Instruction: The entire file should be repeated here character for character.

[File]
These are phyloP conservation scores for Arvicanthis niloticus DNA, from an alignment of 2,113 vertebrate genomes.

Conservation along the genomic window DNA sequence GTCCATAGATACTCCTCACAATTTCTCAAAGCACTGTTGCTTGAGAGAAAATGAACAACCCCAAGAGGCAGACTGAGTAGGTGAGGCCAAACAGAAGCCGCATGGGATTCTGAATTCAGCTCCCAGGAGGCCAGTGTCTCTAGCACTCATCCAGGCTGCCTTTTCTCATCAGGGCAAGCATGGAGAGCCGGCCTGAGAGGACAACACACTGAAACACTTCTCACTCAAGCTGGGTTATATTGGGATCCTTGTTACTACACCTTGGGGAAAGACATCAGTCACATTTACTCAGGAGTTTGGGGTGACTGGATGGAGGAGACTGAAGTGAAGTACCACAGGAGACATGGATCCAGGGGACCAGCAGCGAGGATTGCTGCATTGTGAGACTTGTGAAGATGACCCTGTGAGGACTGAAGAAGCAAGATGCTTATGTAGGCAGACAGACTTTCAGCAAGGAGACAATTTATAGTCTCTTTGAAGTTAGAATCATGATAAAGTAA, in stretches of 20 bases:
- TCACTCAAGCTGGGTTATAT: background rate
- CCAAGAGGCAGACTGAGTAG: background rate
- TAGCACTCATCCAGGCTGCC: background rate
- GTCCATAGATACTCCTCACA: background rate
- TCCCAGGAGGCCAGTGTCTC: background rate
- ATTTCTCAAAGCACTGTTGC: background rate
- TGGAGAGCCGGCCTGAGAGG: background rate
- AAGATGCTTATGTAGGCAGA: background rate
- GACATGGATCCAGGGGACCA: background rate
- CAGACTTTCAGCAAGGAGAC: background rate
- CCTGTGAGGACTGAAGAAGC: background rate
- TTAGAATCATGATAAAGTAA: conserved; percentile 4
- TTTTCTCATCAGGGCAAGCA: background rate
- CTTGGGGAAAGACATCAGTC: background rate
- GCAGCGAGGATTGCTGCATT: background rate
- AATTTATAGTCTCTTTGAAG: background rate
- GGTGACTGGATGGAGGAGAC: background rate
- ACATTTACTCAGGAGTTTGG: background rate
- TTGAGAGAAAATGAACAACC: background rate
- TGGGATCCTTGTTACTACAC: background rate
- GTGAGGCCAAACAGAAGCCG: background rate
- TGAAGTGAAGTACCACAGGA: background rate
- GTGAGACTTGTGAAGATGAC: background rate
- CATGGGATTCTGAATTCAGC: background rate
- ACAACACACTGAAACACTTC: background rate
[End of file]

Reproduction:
These are phyloP conservation scores for Arvicanthis niloticus DNA, from an alignment of 2,113 vertebrate genomes.

Conservation along the genomic window DNA sequence GTCCATAGATACTCCTCACAATTTCTCAAAGCACTGTTGCTTGAGAGAAAATGAACAACCCCAAGAGGCAGACTGAGTAGGTGAGGCCAAACAGAAGCCGCATGGGATTCTGAATTCAGCTCCCAGGAGGCCAGTGTCTCTAGCACTCATCCAGGCTGCCTTTTCTCATCAGGGCAAGCATGGAGAGCCGGCCTGAGAGGACAACACACTGAAACACTTCTCACTCAAGCTGGGTTATATTGGGATCCTTGTTACTACACCTTGGGGAAAGACATCAGTCACATTTACTCAGGAGTTTGGGGTGACTGGATGGAGGAGACTGAAGTGAAGTACCACAGGAGACATGGATCCAGGGGACCAGCAGCGAGGATTGCTGCATTGTGAGACTTGTGAAGATGACCCTGTGAGGACTGAAGAAGCAAGATGCTTATGTAGGCAGACAGACTTTCAGCAAGGAGACAATTTATAGTCTCTTTGAAGTTAGAATCATGATAAAGTAA, in stretches of 20 bases:
- TCACTCAAGCTGGGTTATAT: background rate
- CCAAGAGGCAGACTGAGTAG: background rate
- TAGCACTCATCCAGGCTGCC: background rate
- GTCCATAGATACTCCTCACA: background rate
- TCCCAGGAGGCCAGTGTCTC: background rate
- ATTTCTCAAAGCACTGTTGC: background rate
- TGGAGAGCCGGCCTGAGAGG: background rate
- AAGATGCTTATGTAGGCAGA: background rate
- GACATGGATCCAGGGGACCA: background rate
- CAGACTTTCAGCAAGGAGAC: background rate
- CCTGTGAGGACTGAAGAAGC: background rate
- TTAGAATCATGATAAAGTAA: conserved; percentile 4
- TTTTCTCATCAGGGCAAGCA: background rate
- CTTGGGGAAAGACATCAGTC: background rate
- GCAGCGAGGATTGCTGCATT: background rate
- AATTTATAGTCTCTTTGAAG: background rate
- GGTGACTGGATGGAGGAGAC: background rate
- ACATTTACTCAGGAGTTTGG: background rate
- TTGAGAGAAAATGAACAACC: background rate
- TGGGATCCTTGTTACTACAC: background rate
- GTGAGGCCAAACAGAAGCCG: background rate
- TGAAGTGAAGTACCACAGGA: background rate
- GTGAGACTTGTGAAGATGAC: background rate
- CATGGGATTCTGAATTCAGC: background rate
- ACAACACACTGAAACACTTC: background rate